DALLAS (AP) — Despite inflation and memories of past holiday travel meltdowns, millions of people are expected to hit airports and highways in record numbers over the Thanksgiving break.
The busiest days to fly will be Tuesday and Wednesday as well as the Sunday after Thanksgiving. The Transportation Security Administration expects to screen 2.6 million passengers on Tuesday and 2.7 million passengers on Wednesday. Sunday will draw the largest crowds with an estimated 2.9 million passengers, which would narrowly eclipse a record set on June 30.
Meanwhile, AAA forecasts that 55.4 million Americans will travel at least 50 miles from home between next Wednesday and the Sunday after Thanksgiving, with roads likely to be the most clogged on Wednesday.
The weather could snarl air and road traffic. A storm system was expected to move from the southern Plains to the Northeast on Tuesday and Wednesday, bringing severe thunderstorms, gusty wind and possible snow.
U.S. Transportation Secretary Pete Buttigieg said during a news conference Monday that the government has tried to better prepare for holiday travel over the last year by hiring more air traffic controllers, opening new air routes along the East Coast and providing grants to airports for snowplows and deicing equipment. But he warned travelers to check road conditions and flight times before leaving home.
“Mother Nature, of course, is the X factor in all of this,” he said.
The good news for travelers by plane and car alike: Prices are coming down.
Airfares are averaging $268 per ticket, down 14% from a year ago, according to the travel site Hopper.
Gasoline prices are down about 45 cents a gallon from this time last year. The national average was $3.30 per gallon on Monday, according to AAA, down from $3.67 a year ago.
A survey of GasBuddy users found that despite cheaper pump prices, the number of people planning to take a long driving trip this Thanksgiving hasn’t changed much from last year. Patrick De Haan, an analyst for the price-tracking service, said inflation has cooled but some things like food are still getting more expensive. Consumers are also charging more on credit cards and saving less.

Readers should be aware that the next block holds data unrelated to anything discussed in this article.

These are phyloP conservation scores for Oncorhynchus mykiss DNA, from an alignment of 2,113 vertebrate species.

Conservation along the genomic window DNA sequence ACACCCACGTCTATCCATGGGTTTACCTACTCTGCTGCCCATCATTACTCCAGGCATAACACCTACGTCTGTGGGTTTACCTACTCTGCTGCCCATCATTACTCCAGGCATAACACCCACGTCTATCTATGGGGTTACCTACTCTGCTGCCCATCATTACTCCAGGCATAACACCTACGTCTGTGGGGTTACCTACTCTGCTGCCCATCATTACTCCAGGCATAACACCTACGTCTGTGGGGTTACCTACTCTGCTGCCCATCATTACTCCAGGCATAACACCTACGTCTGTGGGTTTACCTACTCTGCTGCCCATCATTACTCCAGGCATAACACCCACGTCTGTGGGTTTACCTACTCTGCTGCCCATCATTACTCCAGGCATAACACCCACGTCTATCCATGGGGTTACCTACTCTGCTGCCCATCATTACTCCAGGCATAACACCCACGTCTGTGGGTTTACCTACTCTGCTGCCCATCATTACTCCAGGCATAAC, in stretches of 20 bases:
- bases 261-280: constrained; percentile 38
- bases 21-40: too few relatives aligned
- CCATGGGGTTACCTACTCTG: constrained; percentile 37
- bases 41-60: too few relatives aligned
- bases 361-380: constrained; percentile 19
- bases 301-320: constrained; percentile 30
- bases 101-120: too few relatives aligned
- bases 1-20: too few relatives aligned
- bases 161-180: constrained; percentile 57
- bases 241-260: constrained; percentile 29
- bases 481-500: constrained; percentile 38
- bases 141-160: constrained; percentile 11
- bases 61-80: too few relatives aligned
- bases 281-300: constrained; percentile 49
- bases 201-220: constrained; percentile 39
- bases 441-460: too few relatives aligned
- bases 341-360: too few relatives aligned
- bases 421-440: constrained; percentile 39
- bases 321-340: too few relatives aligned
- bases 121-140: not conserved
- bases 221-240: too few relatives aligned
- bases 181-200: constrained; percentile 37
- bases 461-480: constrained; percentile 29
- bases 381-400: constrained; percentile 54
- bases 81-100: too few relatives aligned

“Sure, they love the falling gas prices, but a lot of Americans spent in other ways this summer and they may not be ready to open their wallets for Thanksgiving travel just yet,” De Haan said.
Thanksgiving marks the start of the holiday travel season, and many still haven’t shaken last December’s nightmare before Christmas, when severe winter storms knocked out thousands of flights and left millions of passengers stranded.
Scott Keyes, founder of the travel site Going, is cautiously optimistic that holiday air travel won’t be the same mess. So far this year, he said, airlines have avoided massive disruptions.
“Everyone understands that airlines can’t control Mother Nature and it’s unsafe to take off or land in the middle of a thunderstorm or snowstorm,” Keyes said. “What really irks people are the controllable cancellations — those widespread disruptions because the airline couldn’t get their act together because their system melted down the way Southwest did over Christmas.”
Indeed, Southwest didn’t recover as quickly as other carriers from last year’s storm when its planes, pilots and flight attendants were trapped out of position and its crew-rescheduling system got bogged down. The airline canceled nearly 17,000 flights before fixing the operation. Federal regulators told Southwest recently that it could be fined for failing to help stranded travelers.
Southwest officials say they have since purchased additional deicing trucks and heating equipment and will add staff at cold-weather airports depending on the forecast. The company said it has also updated its crew-scheduling technology.
U.S. airlines as a whole have been better about stranding passengers. Through October, they canceled 38% fewer flights than during the same period in 2022. From June through August — when thunderstorms can snarl air traffic — the rate of cancellations fell 18% compared to 2022.
Even still, consumer complaints about airline service have soared, according to the U.S. Department of Transportation. There have been so many complaints, the agency says, that it has only compiled figures through May.
The airlines, in turn, have heaped blame on the Federal Aviation Administration, which they say can’t keep up with the growing air traffic. In fact, the Transportation Department’s inspector general reported this summer that the FAA has made only “limited efforts” to fix a shortage of air traffic controllers, especially at key facilities in New York, Miami and Jacksonville, Florida.
Meanwhile, staffing levels in other parts of the airline industry have largely recovered since the pandemic. After shedding tens of thousands of workers early on, airlines have been on a hiring spree since late 2020. Passenger airlines have added more than 140,000 workers — an increase of nearly 40% — according to government figures updated last week. The number of people working in the business is the largest since 2001, when there were many more airlines.
Airlines are using their expanded work forces to operate more flights. Southwest is the most aggressive among the big carriers, planning to offer 13% more seats over Thanksgiving than it did during the comparable five-day stretch last year, according to travel data provider Cirium. United and Delta are growing 8% each. American will grow a more modest 5% but still have the largest number of seats.